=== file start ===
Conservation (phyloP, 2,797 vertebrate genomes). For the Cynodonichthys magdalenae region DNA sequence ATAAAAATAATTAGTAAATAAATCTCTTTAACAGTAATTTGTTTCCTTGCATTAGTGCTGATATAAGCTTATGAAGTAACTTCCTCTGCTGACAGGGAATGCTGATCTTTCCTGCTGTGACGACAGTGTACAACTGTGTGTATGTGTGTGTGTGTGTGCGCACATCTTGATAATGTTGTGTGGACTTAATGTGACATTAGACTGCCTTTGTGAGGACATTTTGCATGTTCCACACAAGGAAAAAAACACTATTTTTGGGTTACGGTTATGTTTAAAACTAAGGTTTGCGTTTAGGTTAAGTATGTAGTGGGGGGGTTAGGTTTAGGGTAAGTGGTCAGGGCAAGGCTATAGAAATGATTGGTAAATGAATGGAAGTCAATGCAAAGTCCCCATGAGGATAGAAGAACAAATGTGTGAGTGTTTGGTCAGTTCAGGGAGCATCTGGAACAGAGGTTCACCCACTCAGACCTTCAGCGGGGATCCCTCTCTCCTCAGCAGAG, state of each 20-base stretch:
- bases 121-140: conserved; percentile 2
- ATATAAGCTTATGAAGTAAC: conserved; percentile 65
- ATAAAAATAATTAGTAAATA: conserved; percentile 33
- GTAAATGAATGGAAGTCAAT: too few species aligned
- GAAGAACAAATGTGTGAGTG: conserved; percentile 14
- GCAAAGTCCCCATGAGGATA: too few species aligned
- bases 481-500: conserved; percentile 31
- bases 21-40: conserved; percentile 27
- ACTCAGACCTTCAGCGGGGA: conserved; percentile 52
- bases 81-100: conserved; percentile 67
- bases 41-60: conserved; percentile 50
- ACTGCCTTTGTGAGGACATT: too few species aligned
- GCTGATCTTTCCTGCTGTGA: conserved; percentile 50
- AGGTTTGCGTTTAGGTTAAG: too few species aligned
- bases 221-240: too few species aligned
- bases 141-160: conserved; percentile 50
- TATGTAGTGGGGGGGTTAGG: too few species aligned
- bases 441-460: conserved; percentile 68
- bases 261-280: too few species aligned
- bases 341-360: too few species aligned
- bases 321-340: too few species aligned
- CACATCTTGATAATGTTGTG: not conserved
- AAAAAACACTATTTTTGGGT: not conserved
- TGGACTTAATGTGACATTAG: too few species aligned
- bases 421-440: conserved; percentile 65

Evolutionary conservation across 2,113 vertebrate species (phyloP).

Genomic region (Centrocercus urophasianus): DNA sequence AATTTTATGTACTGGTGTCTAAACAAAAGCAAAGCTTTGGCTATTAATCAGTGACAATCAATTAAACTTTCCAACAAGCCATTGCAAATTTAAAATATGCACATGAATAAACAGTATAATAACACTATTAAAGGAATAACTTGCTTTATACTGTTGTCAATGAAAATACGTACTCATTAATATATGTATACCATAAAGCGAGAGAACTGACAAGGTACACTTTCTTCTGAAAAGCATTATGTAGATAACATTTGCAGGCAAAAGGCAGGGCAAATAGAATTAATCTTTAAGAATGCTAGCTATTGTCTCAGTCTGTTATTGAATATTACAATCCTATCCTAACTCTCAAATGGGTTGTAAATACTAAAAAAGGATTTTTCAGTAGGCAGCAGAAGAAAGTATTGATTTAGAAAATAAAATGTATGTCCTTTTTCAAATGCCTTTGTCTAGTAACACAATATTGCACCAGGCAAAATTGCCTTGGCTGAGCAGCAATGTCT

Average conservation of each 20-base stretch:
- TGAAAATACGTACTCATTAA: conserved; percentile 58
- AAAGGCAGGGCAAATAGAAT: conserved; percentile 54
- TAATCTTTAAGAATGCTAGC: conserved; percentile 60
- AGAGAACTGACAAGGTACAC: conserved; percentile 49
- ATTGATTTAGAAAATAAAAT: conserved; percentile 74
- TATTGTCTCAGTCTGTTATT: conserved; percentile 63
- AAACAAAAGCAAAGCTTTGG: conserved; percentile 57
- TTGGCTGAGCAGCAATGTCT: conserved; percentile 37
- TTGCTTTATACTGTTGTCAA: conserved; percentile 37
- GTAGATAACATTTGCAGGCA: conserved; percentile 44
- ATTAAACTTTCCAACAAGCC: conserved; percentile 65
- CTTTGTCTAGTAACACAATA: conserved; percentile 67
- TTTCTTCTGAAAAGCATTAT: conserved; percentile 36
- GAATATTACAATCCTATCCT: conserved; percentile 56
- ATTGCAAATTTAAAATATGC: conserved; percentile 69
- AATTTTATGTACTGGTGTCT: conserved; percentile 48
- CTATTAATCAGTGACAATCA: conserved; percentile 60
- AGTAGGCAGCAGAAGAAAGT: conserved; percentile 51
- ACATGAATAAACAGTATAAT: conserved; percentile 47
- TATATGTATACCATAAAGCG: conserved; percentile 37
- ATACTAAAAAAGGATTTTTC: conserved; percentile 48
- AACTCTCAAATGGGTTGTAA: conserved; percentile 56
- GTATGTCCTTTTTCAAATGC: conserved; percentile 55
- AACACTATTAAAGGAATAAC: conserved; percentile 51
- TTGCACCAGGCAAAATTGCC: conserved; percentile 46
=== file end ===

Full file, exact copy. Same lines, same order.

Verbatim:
Conservation (phyloP, 2,797 vertebrate genomes). For the Cynodonichthys magdalenae region DNA sequence ATAAAAATAATTAGTAAATAAATCTCTTTAACAGTAATTTGTTTCCTTGCATTAGTGCTGATATAAGCTTATGAAGTAACTTCCTCTGCTGACAGGGAATGCTGATCTTTCCTGCTGTGACGACAGTGTACAACTGTGTGTATGTGTGTGTGTGTGTGCGCACATCTTGATAATGTTGTGTGGACTTAATGTGACATTAGACTGCCTTTGTGAGGACATTTTGCATGTTCCACACAAGGAAAAAAACACTATTTTTGGGTTACGGTTATGTTTAAAACTAAGGTTTGCGTTTAGGTTAAGTATGTAGTGGGGGGGTTAGGTTTAGGGTAAGTGGTCAGGGCAAGGCTATAGAAATGATTGGTAAATGAATGGAAGTCAATGCAAAGTCCCCATGAGGATAGAAGAACAAATGTGTGAGTGTTTGGTCAGTTCAGGGAGCATCTGGAACAGAGGTTCACCCACTCAGACCTTCAGCGGGGATCCCTCTCTCCTCAGCAGAG, state of each 20-base stretch:
- bases 121-140: conserved; percentile 2
- ATATAAGCTTATGAAGTAAC: conserved; percentile 65
- ATAAAAATAATTAGTAAATA: conserved; percentile 33
- GTAAATGAATGGAAGTCAAT: too few species aligned
- GAAGAACAAATGTGTGAGTG: conserved; percentile 14
- GCAAAGTCCCCATGAGGATA: too few species aligned
- bases 481-500: conserved; percentile 31
- bases 21-40: conserved; percentile 27
- ACTCAGACCTTCAGCGGGGA: conserved; percentile 52
- bases 81-100: conserved; percentile 67
- bases 41-60: conserved; percentile 50
- ACTGCCTTTGTGAGGACATT: too few species aligned
- GCTGATCTTTCCTGCTGTGA: conserved; percentile 50
- AGGTTTGCGTTTAGGTTAAG: too few species aligned
- bases 221-240: too few species aligned
- bases 141-160: conserved; percentile 50
- TATGTAGTGGGGGGGTTAGG: too few species aligned
- bases 441-460: conserved; percentile 68
- bases 261-280: too few species aligned
- bases 341-360: too few species aligned
- bases 321-340: too few species aligned
- CACATCTTGATAATGTTGTG: not conserved
- AAAAAACACTATTTTTGGGT: not conserved
- TGGACTTAATGTGACATTAG: too few species aligned
- bases 421-440: conserved; percentile 65

Evolutionary conservation across 2,113 vertebrate species (phyloP).

Genomic region (Centrocercus urophasianus): DNA sequence AATTTTATGTACTGGTGTCTAAACAAAAGCAAAGCTTTGGCTATTAATCAGTGACAATCAATTAAACTTTCCAACAAGCCATTGCAAATTTAAAATATGCACATGAATAAACAGTATAATAACACTATTAAAGGAATAACTTGCTTTATACTGTTGTCAATGAAAATACGTACTCATTAATATATGTATACCATAAAGCGAGAGAACTGACAAGGTACACTTTCTTCTGAAAAGCATTATGTAGATAACATTTGCAGGCAAAAGGCAGGGCAAATAGAATTAATCTTTAAGAATGCTAGCTATTGTCTCAGTCTGTTATTGAATATTACAATCCTATCCTAACTCTCAAATGGGTTGTAAATACTAAAAAAGGATTTTTCAGTAGGCAGCAGAAGAAAGTATTGATTTAGAAAATAAAATGTATGTCCTTTTTCAAATGCCTTTGTCTAGTAACACAATATTGCACCAGGCAAAATTGCCTTGGCTGAGCAGCAATGTCT

Average conservation of each 20-base stretch:
- TGAAAATACGTACTCATTAA: conserved; percentile 58
- AAAGGCAGGGCAAATAGAAT: conserved; percentile 54
- TAATCTTTAAGAATGCTAGC: conserved; percentile 60
- AGAGAACTGACAAGGTACAC: conserved; percentile 49
- ATTGATTTAGAAAATAAAAT: conserved; percentile 74
- TATTGTCTCAGTCTGTTATT: conserved; percentile 63
- AAACAAAAGCAAAGCTTTGG: conserved; percentile 57
- TTGGCTGAGCAGCAATGTCT: conserved; percentile 37
- TTGCTTTATACTGTTGTCAA: conserved; percentile 37
- GTAGATAACATTTGCAGGCA: conserved; percentile 44
- ATTAAACTTTCCAACAAGCC: conserved; percentile 65
- CTTTGTCTAGTAACACAATA: conserved; percentile 67
- TTTCTTCTGAAAAGCATTAT: conserved; percentile 36
- GAATATTACAATCCTATCCT: conserved; percentile 56
- ATTGCAAATTTAAAATATGC: conserved; percentile 69
- AATTTTATGTACTGGTGTCT: conserved; percentile 48
- CTATTAATCAGTGACAATCA: conserved; percentile 60
- AGTAGGCAGCAGAAGAAAGT: conserved; percentile 51
- ACATGAATAAACAGTATAAT: conserved; percentile 47
- TATATGTATACCATAAAGCG: conserved; percentile 37
- ATACTAAAAAAGGATTTTTC: conserved; percentile 48
- AACTCTCAAATGGGTTGTAA: conserved; percentile 56
- GTATGTCCTTTTTCAAATGC: conserved; percentile 55
- AACACTATTAAAGGAATAAC: conserved; percentile 51
- TTGCACCAGGCAAAATTGCC: conserved; percentile 46